The policeman, named only as Andreas S., was the supervising officer on duty on January 7, 2005 when 21-year Jalloh, an asylum seeker from Sierra Leone, burned to death in his cell. The mattress to which he was shackled was set on fire with a cigarette lighter.
After a trial lasting nearly two years, the regional court in Magdeburg found Andreas S. guilty of negligent homicide by omission to act, as the senior officer failed to check on Jalloh even after repeated fire alarms went off.
The court heard how police officers even switched the alarm off several times before finally checking the jail cell and discovered Jalloh’s body.
Andreas S. had failed in his duty to look in the cell and should have reacted immediately to the fire alarm, said chief state prosecutor Christian Preissner, reported the Der Spiegel magazine on Thursday.
The officer received a fine of €10,800, nearly twice the amount demanded by the public prosecutor. Earlier charges of bodily harm with fatal consequences were dropped during the course of the trial due to a lack of evidence.
Along with a fellow policeman, Andreas S. had already been acquitted of negligent manslaughter of Jalloh in 2008 by the Dessau-Roßlau regional court. He was charged again when the case was re-opened in January 2011 after the Federal Court of Justice (BGH) said the initial verdict had been flawed.
The chain of events could not have happened as was presented during the trial, the court ruled. Judges were unable to determine whether Jalloh set the fire himself, or how it would have been possible to do so, calling it a “substantial gap in the consideration of evidence.”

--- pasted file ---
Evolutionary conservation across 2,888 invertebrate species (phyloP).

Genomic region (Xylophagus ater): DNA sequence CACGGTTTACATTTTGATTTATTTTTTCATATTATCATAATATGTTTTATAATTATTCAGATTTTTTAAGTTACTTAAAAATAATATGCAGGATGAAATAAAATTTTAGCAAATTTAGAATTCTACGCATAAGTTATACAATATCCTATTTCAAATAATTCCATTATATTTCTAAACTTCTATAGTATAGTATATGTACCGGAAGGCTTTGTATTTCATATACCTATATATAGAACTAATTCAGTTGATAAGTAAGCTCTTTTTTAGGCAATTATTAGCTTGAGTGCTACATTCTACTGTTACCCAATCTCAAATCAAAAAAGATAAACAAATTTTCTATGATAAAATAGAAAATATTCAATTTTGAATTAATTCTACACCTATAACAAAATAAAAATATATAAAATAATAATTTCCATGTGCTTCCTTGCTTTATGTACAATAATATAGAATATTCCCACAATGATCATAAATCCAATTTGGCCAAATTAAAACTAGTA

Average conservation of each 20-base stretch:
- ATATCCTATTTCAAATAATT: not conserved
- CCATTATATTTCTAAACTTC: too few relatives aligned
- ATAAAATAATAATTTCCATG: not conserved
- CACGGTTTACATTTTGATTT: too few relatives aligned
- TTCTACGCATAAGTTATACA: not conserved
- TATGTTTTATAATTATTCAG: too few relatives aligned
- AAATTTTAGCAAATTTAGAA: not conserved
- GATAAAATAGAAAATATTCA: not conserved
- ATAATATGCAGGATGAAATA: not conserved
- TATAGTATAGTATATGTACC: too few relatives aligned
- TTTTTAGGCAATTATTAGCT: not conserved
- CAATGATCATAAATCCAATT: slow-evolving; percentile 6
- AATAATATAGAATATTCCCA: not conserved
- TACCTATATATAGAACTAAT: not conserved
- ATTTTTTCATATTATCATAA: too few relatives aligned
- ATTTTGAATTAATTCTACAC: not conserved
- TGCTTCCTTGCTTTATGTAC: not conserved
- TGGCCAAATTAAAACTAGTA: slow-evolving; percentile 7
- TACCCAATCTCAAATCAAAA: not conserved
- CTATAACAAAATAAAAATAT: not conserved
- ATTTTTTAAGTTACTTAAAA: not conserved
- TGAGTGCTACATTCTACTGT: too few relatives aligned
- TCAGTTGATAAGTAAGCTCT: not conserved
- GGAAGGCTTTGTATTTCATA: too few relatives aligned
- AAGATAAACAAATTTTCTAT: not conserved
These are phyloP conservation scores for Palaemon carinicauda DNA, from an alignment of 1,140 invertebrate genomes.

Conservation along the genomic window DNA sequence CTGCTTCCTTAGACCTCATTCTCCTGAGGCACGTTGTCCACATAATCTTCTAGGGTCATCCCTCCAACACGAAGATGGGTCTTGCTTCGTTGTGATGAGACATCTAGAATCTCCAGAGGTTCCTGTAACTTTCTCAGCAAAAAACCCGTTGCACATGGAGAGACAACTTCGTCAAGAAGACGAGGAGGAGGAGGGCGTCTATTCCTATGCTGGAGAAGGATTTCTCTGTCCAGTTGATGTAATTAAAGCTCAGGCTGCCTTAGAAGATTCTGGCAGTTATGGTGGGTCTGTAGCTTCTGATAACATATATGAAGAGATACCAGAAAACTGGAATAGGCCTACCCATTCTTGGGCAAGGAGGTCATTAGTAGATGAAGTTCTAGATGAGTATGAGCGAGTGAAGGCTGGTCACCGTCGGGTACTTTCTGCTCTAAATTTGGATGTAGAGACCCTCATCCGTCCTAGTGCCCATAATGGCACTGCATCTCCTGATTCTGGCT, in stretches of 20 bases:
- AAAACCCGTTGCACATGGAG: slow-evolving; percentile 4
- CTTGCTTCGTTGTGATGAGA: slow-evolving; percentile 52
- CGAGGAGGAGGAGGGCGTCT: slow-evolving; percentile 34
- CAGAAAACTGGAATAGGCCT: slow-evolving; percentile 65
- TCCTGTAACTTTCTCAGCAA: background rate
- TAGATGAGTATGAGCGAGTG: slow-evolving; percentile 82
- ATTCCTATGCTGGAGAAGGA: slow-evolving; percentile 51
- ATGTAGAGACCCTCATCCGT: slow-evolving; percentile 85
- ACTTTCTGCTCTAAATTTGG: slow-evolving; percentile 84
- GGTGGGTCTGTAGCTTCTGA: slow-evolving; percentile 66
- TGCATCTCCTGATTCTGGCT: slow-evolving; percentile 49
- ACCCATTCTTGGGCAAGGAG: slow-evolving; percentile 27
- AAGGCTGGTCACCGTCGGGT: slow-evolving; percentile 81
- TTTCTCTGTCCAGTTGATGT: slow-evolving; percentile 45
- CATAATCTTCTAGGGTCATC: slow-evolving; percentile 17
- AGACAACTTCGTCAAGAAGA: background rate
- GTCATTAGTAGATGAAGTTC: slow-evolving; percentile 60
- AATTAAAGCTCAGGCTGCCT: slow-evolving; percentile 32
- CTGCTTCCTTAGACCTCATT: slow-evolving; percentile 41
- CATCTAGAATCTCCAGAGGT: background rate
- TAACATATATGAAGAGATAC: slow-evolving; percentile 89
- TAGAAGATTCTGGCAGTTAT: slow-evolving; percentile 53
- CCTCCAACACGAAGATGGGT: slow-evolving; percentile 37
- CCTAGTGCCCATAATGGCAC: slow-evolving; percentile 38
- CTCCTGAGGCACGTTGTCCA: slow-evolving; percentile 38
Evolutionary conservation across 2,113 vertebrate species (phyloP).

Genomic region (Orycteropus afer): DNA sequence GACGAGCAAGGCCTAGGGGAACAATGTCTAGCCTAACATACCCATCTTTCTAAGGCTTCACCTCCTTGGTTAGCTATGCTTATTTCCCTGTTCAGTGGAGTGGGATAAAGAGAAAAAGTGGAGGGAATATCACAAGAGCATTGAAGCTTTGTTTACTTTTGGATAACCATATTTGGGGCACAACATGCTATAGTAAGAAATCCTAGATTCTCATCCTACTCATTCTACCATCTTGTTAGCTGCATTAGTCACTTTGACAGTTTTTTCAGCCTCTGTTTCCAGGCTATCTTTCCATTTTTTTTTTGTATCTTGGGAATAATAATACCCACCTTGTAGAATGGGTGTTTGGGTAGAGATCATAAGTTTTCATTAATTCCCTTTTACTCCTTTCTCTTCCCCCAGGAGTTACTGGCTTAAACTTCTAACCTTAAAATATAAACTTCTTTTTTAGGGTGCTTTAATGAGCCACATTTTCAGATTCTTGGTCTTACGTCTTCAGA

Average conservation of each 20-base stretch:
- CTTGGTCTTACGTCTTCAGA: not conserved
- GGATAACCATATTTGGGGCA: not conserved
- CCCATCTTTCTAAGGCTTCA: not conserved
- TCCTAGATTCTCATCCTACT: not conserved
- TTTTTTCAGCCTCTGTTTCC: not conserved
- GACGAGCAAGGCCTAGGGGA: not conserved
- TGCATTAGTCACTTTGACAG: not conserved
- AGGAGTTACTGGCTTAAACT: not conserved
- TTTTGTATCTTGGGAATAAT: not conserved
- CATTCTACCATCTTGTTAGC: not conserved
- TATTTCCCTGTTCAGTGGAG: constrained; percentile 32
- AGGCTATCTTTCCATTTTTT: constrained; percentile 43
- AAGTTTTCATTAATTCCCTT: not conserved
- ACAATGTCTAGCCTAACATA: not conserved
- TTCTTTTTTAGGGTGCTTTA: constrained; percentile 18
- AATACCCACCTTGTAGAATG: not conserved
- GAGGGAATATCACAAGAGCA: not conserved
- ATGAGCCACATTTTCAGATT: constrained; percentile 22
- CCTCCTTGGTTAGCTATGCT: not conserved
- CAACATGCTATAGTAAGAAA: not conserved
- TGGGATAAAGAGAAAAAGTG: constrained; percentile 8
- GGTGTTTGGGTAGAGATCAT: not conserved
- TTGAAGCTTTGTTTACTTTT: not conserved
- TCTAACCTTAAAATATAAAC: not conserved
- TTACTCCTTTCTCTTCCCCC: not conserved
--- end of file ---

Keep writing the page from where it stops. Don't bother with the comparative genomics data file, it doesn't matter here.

The pair said they had tied Jalloh’s hands and feet because he had been violent after being arrested for harassing two women while under the influence of drugs and alcohol.
An exact sequence of events after Jalloh’s arrest has not yet come to light. In a separate civil case brought against Andreas S., Jalloh’s mother and brother claimed the victim must have already been unconscious when the fire broke out, because they said he could not have physically lit the fire when shackled by his hands and feet.
But the state prosecutor saw no evidence for this theory and rejected the plaintiff’s application for further clarification from fire experts.
Although he denied any wrongdoing in what the defence described as a chain of unfortunate events, Andreas S. said he still deeply regretted not having been able to save Jalloh, reported the website of Der Spiegel magazine.
As the verdict was read out, human rights activists stood outside the court holding placards reading, “It was murder!”